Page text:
radio.openReadingPipe(1, addresses[0]); 
void loop() {
  unsigned int CurrentMillis = millis();
  if(CurrentMillis - PreviousMillis >= Interval) { 
  Radio();  // TX data
  SerMon(); //Display on serial monitor
  PreviousMillis = CurrentMillis;}
void LDR() {
    LDRvalue = analogRead(A0);
void Radio() {
  radio.write(&LDRvalue, 4); // Second parameter specifies amount of bytes, float = 4 bytes
  radio.write(&TimeBuffer, 20);
  radio.write(&TbrgTip, 2);
void SerMon() {
   Serial.print("TX at "); Serial.print(TimeBuffer); Serial.print(" the LDR value = "); Serial.println(LDRvalue);
   Serial.print("TBRG accumulated value for current day= "); Serial.println(TbrgTip);
void Clock() {
  DateTime now =; //Read the current date-time from the RTC
  sprintf(TimeBuffer, "%04d-%02d-%02d %02d:%02d:%02d", now.year(), now.month(),, now.hour(), now.minute(), now.second());

  if ( != LastDay){ // If read date is not equal to current date than write total value to EEPROM and reset the TBRG tips to 0
    //Add code here to write to EEPROM
    AccVal = 0;} // Reset AccVal to zero at midnight
  LastDay =;
 void TBRG() {
if (AccVal != TbrgTip) {
    Serial.print("TBRG tips = "); Serial.println(AccVal);
    TbrgTip = AccVal;}
    //Write tip event to EEPROM including timestamp

Any ideas what could be causing this problem? As it is for a TBRG feeding into a weather station I want it to be reliable.
Many thanks in advance.


Shorting a 10uF cap with your switch may not be the root of your problem...

...but it probably isn't the best practice.

Try this:

From this page.

Hi Dave,

Well spotted!. However, to build my case for this forum I hastily drew up the schematic and unfortunately I put the capacitor in the wrong spot.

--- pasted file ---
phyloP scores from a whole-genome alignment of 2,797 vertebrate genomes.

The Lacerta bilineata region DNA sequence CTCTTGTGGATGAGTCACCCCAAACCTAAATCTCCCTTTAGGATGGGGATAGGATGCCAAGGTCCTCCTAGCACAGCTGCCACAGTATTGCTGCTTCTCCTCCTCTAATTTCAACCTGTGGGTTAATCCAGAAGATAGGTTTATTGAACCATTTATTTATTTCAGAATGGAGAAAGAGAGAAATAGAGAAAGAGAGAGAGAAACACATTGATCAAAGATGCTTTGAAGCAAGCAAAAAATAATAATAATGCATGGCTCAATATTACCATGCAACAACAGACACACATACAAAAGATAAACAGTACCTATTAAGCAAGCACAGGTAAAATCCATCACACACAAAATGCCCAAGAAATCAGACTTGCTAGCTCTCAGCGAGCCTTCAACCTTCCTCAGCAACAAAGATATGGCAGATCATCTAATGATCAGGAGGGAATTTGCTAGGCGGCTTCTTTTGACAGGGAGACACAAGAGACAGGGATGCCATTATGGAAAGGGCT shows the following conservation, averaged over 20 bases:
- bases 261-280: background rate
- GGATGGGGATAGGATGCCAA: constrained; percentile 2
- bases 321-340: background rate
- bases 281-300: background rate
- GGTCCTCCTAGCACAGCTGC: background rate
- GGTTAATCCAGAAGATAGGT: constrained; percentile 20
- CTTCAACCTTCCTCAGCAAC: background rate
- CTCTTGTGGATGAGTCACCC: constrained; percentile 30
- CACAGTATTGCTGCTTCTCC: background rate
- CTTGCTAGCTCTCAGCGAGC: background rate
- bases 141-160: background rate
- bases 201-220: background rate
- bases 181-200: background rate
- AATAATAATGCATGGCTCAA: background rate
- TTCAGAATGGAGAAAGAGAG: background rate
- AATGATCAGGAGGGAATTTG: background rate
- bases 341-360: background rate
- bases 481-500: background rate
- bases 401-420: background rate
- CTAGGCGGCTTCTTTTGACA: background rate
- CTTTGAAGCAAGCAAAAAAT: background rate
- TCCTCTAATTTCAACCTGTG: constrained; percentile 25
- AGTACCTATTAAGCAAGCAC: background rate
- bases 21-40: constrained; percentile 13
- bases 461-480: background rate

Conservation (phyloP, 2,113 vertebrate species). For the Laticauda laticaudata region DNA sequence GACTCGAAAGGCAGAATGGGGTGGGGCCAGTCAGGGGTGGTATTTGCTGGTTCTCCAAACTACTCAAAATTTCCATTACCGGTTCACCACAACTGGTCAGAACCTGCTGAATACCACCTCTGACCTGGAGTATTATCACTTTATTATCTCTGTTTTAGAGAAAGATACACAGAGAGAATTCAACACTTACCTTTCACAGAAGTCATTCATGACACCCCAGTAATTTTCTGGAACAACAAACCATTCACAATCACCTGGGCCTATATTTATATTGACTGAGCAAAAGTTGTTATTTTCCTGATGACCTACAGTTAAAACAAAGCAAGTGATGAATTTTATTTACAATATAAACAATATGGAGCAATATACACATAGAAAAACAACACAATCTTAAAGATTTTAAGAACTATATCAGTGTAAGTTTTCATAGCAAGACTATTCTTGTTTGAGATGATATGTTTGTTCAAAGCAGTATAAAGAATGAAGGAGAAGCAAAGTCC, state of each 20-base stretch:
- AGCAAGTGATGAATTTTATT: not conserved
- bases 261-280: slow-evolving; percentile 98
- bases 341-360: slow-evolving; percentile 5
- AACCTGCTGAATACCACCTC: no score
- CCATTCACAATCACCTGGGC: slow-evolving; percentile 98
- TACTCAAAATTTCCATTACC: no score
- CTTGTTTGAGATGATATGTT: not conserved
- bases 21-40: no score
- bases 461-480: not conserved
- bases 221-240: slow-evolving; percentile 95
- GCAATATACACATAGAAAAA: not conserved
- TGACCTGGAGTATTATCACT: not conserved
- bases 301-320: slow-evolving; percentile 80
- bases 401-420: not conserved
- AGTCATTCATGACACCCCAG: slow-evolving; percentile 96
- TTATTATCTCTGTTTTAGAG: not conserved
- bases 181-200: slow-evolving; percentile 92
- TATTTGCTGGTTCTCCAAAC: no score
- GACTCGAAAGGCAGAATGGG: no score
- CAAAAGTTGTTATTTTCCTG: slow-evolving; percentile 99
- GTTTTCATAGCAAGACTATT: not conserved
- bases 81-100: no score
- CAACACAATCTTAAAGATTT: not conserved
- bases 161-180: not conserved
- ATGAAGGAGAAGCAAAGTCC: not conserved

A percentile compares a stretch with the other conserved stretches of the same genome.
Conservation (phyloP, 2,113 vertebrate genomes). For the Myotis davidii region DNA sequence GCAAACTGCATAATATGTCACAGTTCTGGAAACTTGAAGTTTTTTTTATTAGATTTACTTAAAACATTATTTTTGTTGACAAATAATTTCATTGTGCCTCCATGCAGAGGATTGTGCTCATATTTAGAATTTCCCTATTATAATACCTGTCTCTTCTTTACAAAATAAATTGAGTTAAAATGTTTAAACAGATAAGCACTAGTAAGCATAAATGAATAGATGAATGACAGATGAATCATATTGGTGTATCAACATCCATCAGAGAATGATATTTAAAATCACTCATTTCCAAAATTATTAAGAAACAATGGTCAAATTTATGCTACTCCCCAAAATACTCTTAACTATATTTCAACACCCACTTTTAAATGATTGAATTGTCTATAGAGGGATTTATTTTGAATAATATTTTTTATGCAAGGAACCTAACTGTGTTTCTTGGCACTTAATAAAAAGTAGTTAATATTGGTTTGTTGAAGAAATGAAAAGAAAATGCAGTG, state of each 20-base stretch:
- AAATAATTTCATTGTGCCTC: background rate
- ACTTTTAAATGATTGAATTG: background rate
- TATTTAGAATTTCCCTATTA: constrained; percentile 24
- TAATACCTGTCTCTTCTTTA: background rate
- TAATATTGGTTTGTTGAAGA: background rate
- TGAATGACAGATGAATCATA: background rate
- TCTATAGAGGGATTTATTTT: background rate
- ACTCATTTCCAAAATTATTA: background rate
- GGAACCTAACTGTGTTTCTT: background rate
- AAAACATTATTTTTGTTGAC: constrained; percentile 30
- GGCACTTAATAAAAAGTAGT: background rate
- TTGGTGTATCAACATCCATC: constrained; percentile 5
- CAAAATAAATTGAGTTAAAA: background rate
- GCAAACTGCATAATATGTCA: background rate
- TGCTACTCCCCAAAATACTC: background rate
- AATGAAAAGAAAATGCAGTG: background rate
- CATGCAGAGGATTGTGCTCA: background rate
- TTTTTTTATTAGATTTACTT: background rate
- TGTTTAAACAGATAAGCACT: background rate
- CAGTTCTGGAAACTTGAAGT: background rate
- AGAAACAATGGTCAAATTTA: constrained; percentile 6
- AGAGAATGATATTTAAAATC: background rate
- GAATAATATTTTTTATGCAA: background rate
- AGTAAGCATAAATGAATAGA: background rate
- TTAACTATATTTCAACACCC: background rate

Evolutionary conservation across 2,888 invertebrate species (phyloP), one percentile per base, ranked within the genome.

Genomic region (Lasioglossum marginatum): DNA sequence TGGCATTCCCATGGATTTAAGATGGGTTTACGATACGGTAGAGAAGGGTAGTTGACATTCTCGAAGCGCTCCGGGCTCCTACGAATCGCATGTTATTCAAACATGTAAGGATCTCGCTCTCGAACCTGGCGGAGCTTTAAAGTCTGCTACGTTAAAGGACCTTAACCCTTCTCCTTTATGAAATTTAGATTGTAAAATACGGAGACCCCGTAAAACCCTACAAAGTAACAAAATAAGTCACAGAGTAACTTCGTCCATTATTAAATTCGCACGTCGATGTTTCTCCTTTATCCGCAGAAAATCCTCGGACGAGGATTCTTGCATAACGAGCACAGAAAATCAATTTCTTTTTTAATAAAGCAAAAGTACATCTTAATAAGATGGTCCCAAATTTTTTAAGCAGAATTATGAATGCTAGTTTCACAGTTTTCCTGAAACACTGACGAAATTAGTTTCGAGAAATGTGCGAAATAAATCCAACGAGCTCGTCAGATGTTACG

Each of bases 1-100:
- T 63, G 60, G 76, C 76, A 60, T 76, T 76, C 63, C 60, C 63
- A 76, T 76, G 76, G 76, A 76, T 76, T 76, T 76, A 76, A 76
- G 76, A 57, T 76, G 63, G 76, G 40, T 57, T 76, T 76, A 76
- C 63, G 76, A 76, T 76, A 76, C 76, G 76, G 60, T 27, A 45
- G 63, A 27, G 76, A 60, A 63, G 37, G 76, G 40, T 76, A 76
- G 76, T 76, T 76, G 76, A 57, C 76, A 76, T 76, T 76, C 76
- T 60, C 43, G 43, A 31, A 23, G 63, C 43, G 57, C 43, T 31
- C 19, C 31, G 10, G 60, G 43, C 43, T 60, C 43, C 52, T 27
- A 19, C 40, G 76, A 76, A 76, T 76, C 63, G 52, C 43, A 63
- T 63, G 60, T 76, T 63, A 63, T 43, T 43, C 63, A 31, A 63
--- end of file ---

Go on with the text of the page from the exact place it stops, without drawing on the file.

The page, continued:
In my real life application I have the capacitor of 10 uF between the 10k resistor and input pin 1 of the Schmitt Trigger.
My apologies for that.
Nevertheless this could be useful information for others as it shows how critical it is to put the components in the correct place.
Thanks for the link about the de-bouncing. In return I've bumped up your karma.


I spotted a problem in your code

  static unsigned int LastInterruptTime = 0;
  unsigned int InterruptTime = millis();

should be

  static unsigned long LastInterruptTime = 0;
  unsigned long InterruptTime = millis();

as millis() returns an unsigned long.

The following scenario could happen.
An unsigned int rolls over after ~65 seconds, (restarts at 0)

So there is a chance that in the next ISR call, the if condition

    if (InterruptTime - LastInterruptTime > 100)

is not true while more than a minute has passed.

Chance is approx 100/65535 = 1/655.
And although this looks small, there are 1440 minutes in a day,
==> this will happen on average 2-3 times per day.

R1 is the timing capacitor, not R2. Make R1 1k, R2 100 ohms.

Hi Rob,

Thanks for the coding tips. I thought I was going to reduce the size of the program by using "int" instead of "long" (And it did by about 100 kB). I thought, because there's so much time between tips (Tip frequency maximum 1 Hz), there was no need for these big numbers and extra memory allocations.
Anyway, in the scheme of things it doesn't make much difference and I will revert back to "long".
Many thanks for the explanation as well as it all makes sense.


Thanks MarkT!
I will change the values of the resistors as per your suggestions. I will do that tonight (after I'm back from work).
Great feedback, thanks!